Amid more UK cases of coronavirus, the Government has outlined what employers need to know if their staff self-isolate due to the viral outbreak of Covid-19.
Health Secretary Matt Hancock said on the BBC One show Breakfast: “If you self-isolate for medical reasons in order to keep others safe, then that counts as being sick for sick pay purposes.
“The important thing is if people are ill, then they should stay at home like you would with any other contagious disease.”
The workplace’s usual sick leave and pay entitlements apply if someone has coronavirus but it is how much pay a worker receives will depend on their contract.
Even if employers do not offer sick pay, workers are entitled to statutory sick pay (SSP) for up to 28 weeks.
Statutory sick pay is worth £94.25 a week for eligible employees who have been off work due to an illness for at least four days in a row – some employers do offer some more plentiful arrangements, however.
To qualify for SSP, employees must:
- Have an employment contract
- Have done some work under their contract
- Have been sick for four or more days in a row (including non-working days) – known as a ‘period of incapacity for work’
- Earn an average of at least £118 per week
- Give you the correct notice
- Give you proof of their illness, only after seven days off
So for those who are self-employed, they are not entitled to SSP if they self-isolate.
But the Department for Work and Pensions (DWP) has said that anyone who is not eligible to sick pay but is deemed a public health risk could claim universal credit or contributory employment and support allowance in such a case.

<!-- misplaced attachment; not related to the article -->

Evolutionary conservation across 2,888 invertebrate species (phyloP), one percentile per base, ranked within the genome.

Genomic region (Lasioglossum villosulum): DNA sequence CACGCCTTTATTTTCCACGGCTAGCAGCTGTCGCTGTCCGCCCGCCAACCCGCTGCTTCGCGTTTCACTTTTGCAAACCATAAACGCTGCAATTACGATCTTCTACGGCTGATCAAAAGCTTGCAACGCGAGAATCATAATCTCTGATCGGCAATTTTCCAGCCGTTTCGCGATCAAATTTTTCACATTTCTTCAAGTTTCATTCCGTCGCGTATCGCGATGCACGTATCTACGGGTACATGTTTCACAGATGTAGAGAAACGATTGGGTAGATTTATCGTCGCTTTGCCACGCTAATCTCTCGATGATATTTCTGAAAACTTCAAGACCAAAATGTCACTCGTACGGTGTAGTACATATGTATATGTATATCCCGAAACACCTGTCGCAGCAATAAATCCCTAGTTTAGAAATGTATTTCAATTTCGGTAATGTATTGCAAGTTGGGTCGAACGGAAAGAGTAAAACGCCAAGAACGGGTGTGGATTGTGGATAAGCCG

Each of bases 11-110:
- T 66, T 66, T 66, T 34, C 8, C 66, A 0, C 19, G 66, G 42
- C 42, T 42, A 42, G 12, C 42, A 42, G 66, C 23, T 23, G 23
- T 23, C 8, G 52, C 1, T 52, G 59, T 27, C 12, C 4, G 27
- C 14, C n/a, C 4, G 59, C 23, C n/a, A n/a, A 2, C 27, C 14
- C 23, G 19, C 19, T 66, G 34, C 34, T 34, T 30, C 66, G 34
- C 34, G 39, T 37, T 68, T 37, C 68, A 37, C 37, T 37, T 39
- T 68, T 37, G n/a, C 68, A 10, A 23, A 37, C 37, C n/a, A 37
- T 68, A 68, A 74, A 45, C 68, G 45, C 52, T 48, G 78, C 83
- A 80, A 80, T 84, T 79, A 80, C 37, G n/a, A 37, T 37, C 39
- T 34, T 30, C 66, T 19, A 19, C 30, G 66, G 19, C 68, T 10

Acas, the independent arbitration service, spokesperson said: “The Government has made clear that if NHS 111 has advised you to self-isolate due to coronavirus, then you should receive at least statutory sick pay and we would encourage employers to follow the Government’s advice.
“Employees and workers such as agency workers, casual workers and workers on zero hours contracts are likely to be entitled to receive at least statutory sick pay as long as they have started work with their employer; are sick for four full days or more in a row; and earn on average at least £118 per week (before tax).”
To find out if you are eligible, you can check here.
According to Citizens Advice, you should ask your employer for it and if they say no, ask them to explain why. You can contact your nearest Citizens Advice branch if you’re not happy with the explanation.
A Department for Work and Pensions spokesperson said: “We are keeping the situation under constant review and we will take appropriate measures in line with further developments.”
However, if you are not ill and don't have symptoms during your self-isolation, the law says there's no automatic right to sick pay at all.
But Acas said it is “good practice” for employers to treat it as sick leave otherwise there's a risk the employee will come to work because they want to get paid and risk spreading the disease.
A DWP spokesperson continued: “Employers have been urged to make sure they use their discretion and respect the medical need to self-isolate in making decisions about sick pay.”
The DWP has announced, overall, that it is ready to support people who need to self-isolate.